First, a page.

Carrying things standing on end is easier, since it makes for a narrower package that can easily fit by your side. You’ll be able to lift a heavier saw less awkwardly in that position than if you were to carry it out in front of you. You’ll also want to think about size in terms of where you need to fit the saw in the vehicle, and where you’ll be storing it when it’s not in use.
For ideal usage, the on/off switch needs to be mounted on the front of the saw and should be easy to turn off with your knee or a swat without having to look at it to locate it. Most table saw models have a safety feature that is a plastic key that has to be inserted before the table saw can be turned on. Some may even have a way to padlock the switch.
Today's table saws also include riving knives, which ride up and down with the blade when its height is changed, rather than splitters that are fixed in place. The problem with the old splitters was that they had to be removed for certain types of cuts, and users might forget to put them back on before making rip cuts. This increased the risk of kickback injuries, which occur when the spinning blade kicks back a piece of wood toward the user with tremendous force, causing serious injury to any part of the body that's hit.
There were really two major performance considerations we wanted to look at to help determine the best portable jobsite table saw: cutting power and dust collection. Power is an obvious choice. We want to make clean, straight cuts, but we don’t want to spend all day making them. Any saw can be calibrated to be straight and accurate, but some have to be babied more than others to get professional results.
Skilsaw SPT70WT-22 is a portable 10 in. Worm Drive table saw designed for ripping and is the first of its kind to hit the market. This Skilsaw has a powerful Dual-Field 15 amp motor that is powerful enough to handle even the toughest jobs. The motor has a smooth startup and runs cooler, so it lasts longer. With a small, compact size, easy to transport size, this portable saw has a lot to bring to the table. Skilsaw’s SPT99-12 is also this same table saw but also includes a rolling stand which allows you to easily transport and move this saw around the job site.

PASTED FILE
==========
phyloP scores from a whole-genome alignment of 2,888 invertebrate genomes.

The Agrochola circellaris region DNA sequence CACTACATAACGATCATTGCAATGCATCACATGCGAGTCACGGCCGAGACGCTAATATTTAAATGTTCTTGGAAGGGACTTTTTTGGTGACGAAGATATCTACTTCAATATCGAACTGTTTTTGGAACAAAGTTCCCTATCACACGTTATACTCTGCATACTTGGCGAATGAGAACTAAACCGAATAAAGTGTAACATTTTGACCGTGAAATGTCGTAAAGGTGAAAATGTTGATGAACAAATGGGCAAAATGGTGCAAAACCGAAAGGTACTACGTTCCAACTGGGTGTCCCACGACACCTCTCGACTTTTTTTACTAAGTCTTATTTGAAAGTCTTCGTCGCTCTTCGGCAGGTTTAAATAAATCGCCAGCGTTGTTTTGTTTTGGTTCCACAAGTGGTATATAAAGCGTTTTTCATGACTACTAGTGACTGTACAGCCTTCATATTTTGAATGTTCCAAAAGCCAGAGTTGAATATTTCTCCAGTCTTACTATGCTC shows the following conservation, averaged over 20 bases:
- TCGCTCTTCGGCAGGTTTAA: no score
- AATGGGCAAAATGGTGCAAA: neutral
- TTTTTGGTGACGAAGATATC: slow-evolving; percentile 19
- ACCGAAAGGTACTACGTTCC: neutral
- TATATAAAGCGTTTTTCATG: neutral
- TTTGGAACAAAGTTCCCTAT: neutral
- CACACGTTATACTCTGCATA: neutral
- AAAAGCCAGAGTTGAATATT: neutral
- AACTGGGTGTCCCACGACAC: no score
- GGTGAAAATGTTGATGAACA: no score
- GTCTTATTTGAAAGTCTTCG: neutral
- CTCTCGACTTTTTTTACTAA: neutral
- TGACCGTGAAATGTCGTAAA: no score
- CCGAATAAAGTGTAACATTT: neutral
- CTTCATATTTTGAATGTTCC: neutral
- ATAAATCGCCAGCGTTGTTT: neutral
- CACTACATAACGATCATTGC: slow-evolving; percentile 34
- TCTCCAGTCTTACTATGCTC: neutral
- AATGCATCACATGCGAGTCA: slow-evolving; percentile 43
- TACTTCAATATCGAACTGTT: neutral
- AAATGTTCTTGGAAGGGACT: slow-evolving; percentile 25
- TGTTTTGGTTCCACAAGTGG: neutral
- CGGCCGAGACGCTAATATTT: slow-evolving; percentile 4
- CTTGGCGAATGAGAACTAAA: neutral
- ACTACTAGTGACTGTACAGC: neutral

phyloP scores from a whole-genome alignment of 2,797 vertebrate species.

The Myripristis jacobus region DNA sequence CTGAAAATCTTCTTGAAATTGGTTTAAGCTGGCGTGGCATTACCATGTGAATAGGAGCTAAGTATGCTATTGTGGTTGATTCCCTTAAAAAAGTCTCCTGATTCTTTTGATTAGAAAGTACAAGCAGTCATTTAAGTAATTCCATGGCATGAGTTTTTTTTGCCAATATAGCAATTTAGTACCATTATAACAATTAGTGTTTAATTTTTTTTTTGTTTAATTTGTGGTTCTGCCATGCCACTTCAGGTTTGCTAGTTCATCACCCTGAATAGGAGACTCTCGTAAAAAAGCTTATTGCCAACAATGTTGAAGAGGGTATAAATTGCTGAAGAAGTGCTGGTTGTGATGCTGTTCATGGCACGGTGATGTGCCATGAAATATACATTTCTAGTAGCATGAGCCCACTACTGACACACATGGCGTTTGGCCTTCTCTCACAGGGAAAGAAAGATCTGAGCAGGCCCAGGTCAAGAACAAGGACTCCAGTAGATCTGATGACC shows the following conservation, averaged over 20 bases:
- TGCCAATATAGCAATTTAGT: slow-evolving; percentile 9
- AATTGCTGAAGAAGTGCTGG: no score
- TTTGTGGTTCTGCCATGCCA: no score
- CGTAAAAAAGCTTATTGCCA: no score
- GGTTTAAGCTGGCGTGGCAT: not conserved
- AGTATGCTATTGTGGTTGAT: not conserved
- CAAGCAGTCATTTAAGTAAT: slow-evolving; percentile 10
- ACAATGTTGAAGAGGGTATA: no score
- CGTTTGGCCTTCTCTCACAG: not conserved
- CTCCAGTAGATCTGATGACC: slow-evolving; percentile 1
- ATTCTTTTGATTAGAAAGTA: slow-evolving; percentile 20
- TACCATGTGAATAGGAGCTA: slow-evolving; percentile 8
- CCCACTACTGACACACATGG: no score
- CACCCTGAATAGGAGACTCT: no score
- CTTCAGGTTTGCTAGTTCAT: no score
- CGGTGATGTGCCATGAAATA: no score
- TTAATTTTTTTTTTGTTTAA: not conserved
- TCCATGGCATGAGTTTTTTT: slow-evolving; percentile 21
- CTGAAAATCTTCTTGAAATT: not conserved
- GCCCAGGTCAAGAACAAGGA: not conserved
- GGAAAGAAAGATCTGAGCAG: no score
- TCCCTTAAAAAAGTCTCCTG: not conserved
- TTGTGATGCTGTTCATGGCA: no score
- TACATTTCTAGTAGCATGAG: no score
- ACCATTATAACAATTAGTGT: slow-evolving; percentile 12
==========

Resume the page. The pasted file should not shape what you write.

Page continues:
The price is acceptable. One cannot say it’s a cheap piece of equipment because it’s not. But, the high quality of production and a great deal of precision justify the somewhat premium price. If you’re a devoted professional, the price shouldn’t be much of an issue for you. The only downside many people reported is the quality control within the company. Many models came with broken or missing parts.

If height adjustments were standardized, we could expect each saw to make them nearly identically. Taking a look under the hood, we discovered several different methods—each with their own effect. Most of the saws employ a bevel gear system that provides smooth and reliable performance. We noticed that many used solid metal gearing, but Bosch used plastic for both the 4100 and the REAXX.


And finally, they all include a blade guard that can be removed and reinstalled without tools. Because a few sawing operations, such as non-through cuts, require you to remove the blade guard, we like saws that make this task easy. The Bosch, DeWalt and Ridgid saws have well-designed blade guards that are easy to remove and reinstall. The blade guards on all but the Porter-Cable and Craftsman also have a feature that holds the blade guard in the raised position to allow better blade visibility for setting up cuts.